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How Ontologies Help Asset Managers post-MiFID II

MiFID II is in the process of revolutionising information flows for asset managers globally, with important implications for returns and competitive positioning.

Active managers, who are under increasing pressure to articulate their value proposition, are exploring new ways of maximising Return on Investment (ROI) on external research. Customisable Ontologies, multi-dimensional data-maps designed specifically for asset managers, may be the key to improving productivity and leveraging key information across complex, siloed, multi-asset-class investment enterprises.

MiFID II is creating an unprecedented “information asymmetry” between asset managers depending upon their ability and/or willingness to pay for research. It is now illegal for European managers to receive research services they have not specifically paid for and it is illegal for research producers to provide it.

This means, that for the first time ever, research producers (primarily banks) have to cut off managers that can’t or won’t pay. This will create a new information hierarchy, with research producers moving capacity away from Europe and P&L managers toward those managers that can or are paying (that is, US hedge funds).

Most large asset managers in Europe have opted to pay for research via P&L. A major investment bank has estimated that the average P&L manager in Europe will cut research budgets by 50%. These managers will have to make the remaining research work harder.

Regardless of funding mechanism, asset managers now have to demonstrate that their research spending is supporting the investment objectives of their clients.

New approaches to semantic search and technology facilitated collaboration across complex, multi-asset-class investment management organisations can drive unprecedented research efficiencies, even in a constrained supply environment.

Millions of press column inches have been devoted to the notion of integrating “Big Data” into the investment process. But before managers attempt to conquer the external “Big Data” universe, they should leverage what they already have within the enterprise.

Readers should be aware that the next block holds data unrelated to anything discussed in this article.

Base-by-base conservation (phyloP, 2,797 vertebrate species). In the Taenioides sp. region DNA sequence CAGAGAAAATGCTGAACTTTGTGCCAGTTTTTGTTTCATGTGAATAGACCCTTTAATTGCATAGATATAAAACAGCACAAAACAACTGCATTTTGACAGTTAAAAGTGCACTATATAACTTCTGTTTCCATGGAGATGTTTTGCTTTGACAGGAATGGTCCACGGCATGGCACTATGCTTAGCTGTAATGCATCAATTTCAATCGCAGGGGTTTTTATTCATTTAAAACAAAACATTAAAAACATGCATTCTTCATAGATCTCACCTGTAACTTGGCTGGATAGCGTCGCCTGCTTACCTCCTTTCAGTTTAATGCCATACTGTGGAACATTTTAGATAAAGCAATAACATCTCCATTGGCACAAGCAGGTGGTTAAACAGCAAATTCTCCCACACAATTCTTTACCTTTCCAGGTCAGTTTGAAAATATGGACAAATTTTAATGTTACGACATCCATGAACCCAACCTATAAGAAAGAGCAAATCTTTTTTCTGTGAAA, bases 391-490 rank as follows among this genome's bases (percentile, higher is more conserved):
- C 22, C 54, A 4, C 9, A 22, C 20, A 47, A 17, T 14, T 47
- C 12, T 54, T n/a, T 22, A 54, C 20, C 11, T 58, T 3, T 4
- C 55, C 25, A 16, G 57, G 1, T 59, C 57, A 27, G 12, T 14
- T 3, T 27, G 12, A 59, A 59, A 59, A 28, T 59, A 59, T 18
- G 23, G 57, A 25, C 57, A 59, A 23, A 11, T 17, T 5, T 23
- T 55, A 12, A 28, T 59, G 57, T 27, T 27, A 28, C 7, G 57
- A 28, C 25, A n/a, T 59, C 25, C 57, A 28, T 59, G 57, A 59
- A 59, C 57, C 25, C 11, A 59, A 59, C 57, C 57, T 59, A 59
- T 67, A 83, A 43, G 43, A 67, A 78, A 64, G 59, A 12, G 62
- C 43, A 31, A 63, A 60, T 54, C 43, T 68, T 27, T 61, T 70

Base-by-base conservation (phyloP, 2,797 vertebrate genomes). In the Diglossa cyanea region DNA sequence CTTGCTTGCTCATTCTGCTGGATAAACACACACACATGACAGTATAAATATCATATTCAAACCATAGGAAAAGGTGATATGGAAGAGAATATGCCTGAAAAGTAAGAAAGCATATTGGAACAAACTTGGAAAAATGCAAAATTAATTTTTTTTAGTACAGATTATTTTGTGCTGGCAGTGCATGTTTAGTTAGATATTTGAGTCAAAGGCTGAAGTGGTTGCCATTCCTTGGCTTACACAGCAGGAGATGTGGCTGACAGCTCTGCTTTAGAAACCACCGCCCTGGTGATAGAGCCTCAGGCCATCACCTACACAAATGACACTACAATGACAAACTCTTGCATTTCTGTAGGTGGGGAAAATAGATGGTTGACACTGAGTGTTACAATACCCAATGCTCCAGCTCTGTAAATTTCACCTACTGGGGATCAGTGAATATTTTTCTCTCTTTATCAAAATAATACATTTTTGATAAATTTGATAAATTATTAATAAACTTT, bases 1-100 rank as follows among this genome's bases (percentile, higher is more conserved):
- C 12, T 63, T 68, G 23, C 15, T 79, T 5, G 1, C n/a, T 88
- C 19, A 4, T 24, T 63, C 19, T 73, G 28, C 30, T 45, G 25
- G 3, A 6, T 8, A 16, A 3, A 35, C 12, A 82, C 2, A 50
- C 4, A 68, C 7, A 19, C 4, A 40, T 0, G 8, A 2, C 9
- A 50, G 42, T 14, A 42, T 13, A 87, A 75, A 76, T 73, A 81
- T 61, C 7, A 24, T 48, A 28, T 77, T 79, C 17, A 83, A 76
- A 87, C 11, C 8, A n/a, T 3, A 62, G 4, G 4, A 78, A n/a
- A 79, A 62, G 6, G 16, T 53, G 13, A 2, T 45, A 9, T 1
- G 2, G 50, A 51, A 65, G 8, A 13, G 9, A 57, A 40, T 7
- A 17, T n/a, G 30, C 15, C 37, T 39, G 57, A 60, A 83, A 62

Complex global managers have significant internal “Big Data” as their investment professionals receive and generate hundreds of thousands of internal and external documents every year which aren’t stored centrally or searched effectively. Investment professionals conduct countless conversations and generate enormous amounts of useful data in their day-to-day processes.

If this data could be captured and seamlessly leveraged across the enterprise, it would lead to significant gains in productivity and allow the identification of “thematic communities” across asset classes within the manager – generating a new source of alpha.

Ontologies can be used to organise and data-mine the interiors of the millions of documents that asset managers may hold internally. Moreover, if managers had the ability to reflect their unique investment process (DNA) in the “search” mechanism, they would have a very effective way to demonstrate that they were deriving maximum value from research by systematically data-mining the vast corpuses of documents or interactions that they had purchased.

For active managers that have been struggling to convince investors that they were adding value, MiFID II may yet have a silver lining. It may serve as the catalyst to finally re-invent decades-old search processes that have not kept up with changes in technology. Using ontologies is the first step on the roadmap to Artificial Intelligence-enabled knowledge graphs which could push the boundaries of identifying new investment themes to unprecedented levels. Adopting the use of ontology, specifically “Cognitive Ontology”, may be one of the measures that separates winners from losers in active investment management going forward.

The Ontology Project is an industry-wide asset management initiative to better understand and utilise these techniques, launched with support from Dane Rook and Ashby Monk of the Global Projects Center (GPC), at Stanford University in Palo Alto, which works with large asset owners on investment governance issues. Edison Research is also early in lending its full support to the project.

Stanford’s GPC faculty has written extensively on Knowledge Management (KM) issues for asset managers/owners, within the wider remit of helping investment organisations use technology more effectively to drive returns. We’ll work together to publish new papers suggesting ontology-based solutions to the KM issues raised in previous Stanford papers.

Asset owners and asset managers share a common goal of maximising investment returns and by being a part of the Ontology Project they will work together to create a new collaborative ecosystem to improve research processes.

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